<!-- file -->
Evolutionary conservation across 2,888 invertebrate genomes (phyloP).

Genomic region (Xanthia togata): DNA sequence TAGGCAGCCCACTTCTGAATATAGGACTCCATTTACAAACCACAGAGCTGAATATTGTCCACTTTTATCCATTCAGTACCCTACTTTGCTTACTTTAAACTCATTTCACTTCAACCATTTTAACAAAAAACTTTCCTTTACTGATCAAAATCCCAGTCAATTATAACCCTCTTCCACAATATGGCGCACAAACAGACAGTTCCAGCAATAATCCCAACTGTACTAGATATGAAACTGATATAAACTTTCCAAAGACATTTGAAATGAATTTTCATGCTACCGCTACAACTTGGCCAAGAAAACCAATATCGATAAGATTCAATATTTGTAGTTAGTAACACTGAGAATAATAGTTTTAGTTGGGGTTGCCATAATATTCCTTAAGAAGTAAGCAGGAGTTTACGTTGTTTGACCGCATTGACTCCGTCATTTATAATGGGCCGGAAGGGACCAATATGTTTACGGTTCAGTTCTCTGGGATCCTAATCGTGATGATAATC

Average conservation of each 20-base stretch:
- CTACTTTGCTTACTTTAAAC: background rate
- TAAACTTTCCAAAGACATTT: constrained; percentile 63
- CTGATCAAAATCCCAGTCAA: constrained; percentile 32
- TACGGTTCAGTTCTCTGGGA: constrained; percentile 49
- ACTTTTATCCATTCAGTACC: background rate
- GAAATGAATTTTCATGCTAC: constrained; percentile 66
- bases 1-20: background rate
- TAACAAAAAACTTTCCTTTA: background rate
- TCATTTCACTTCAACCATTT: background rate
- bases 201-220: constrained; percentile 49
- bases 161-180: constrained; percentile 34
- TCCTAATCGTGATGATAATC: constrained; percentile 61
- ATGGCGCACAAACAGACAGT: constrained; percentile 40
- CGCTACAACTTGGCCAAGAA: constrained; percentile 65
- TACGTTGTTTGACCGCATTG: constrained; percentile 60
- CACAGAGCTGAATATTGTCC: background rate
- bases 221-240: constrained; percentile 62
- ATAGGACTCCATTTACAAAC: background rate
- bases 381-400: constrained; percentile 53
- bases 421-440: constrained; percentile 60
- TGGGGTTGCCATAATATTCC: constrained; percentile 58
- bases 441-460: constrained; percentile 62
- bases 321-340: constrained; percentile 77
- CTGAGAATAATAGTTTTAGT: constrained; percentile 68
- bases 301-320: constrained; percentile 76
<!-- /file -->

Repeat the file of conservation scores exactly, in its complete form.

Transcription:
Evolutionary conservation across 2,888 invertebrate genomes (phyloP).

Genomic region (Xanthia togata): DNA sequence TAGGCAGCCCACTTCTGAATATAGGACTCCATTTACAAACCACAGAGCTGAATATTGTCCACTTTTATCCATTCAGTACCCTACTTTGCTTACTTTAAACTCATTTCACTTCAACCATTTTAACAAAAAACTTTCCTTTACTGATCAAAATCCCAGTCAATTATAACCCTCTTCCACAATATGGCGCACAAACAGACAGTTCCAGCAATAATCCCAACTGTACTAGATATGAAACTGATATAAACTTTCCAAAGACATTTGAAATGAATTTTCATGCTACCGCTACAACTTGGCCAAGAAAACCAATATCGATAAGATTCAATATTTGTAGTTAGTAACACTGAGAATAATAGTTTTAGTTGGGGTTGCCATAATATTCCTTAAGAAGTAAGCAGGAGTTTACGTTGTTTGACCGCATTGACTCCGTCATTTATAATGGGCCGGAAGGGACCAATATGTTTACGGTTCAGTTCTCTGGGATCCTAATCGTGATGATAATC

Average conservation of each 20-base stretch:
- CTACTTTGCTTACTTTAAAC: background rate
- TAAACTTTCCAAAGACATTT: constrained; percentile 63
- CTGATCAAAATCCCAGTCAA: constrained; percentile 32
- TACGGTTCAGTTCTCTGGGA: constrained; percentile 49
- ACTTTTATCCATTCAGTACC: background rate
- GAAATGAATTTTCATGCTAC: constrained; percentile 66
- bases 1-20: background rate
- TAACAAAAAACTTTCCTTTA: background rate
- TCATTTCACTTCAACCATTT: background rate
- bases 201-220: constrained; percentile 49
- bases 161-180: constrained; percentile 34
- TCCTAATCGTGATGATAATC: constrained; percentile 61
- ATGGCGCACAAACAGACAGT: constrained; percentile 40
- CGCTACAACTTGGCCAAGAA: constrained; percentile 65
- TACGTTGTTTGACCGCATTG: constrained; percentile 60
- CACAGAGCTGAATATTGTCC: background rate
- bases 221-240: constrained; percentile 62
- ATAGGACTCCATTTACAAAC: background rate
- bases 381-400: constrained; percentile 53
- bases 421-440: constrained; percentile 60
- TGGGGTTGCCATAATATTCC: constrained; percentile 58
- bases 441-460: constrained; percentile 62
- bases 321-340: constrained; percentile 77
- CTGAGAATAATAGTTTTAGT: constrained; percentile 68
- bases 301-320: constrained; percentile 76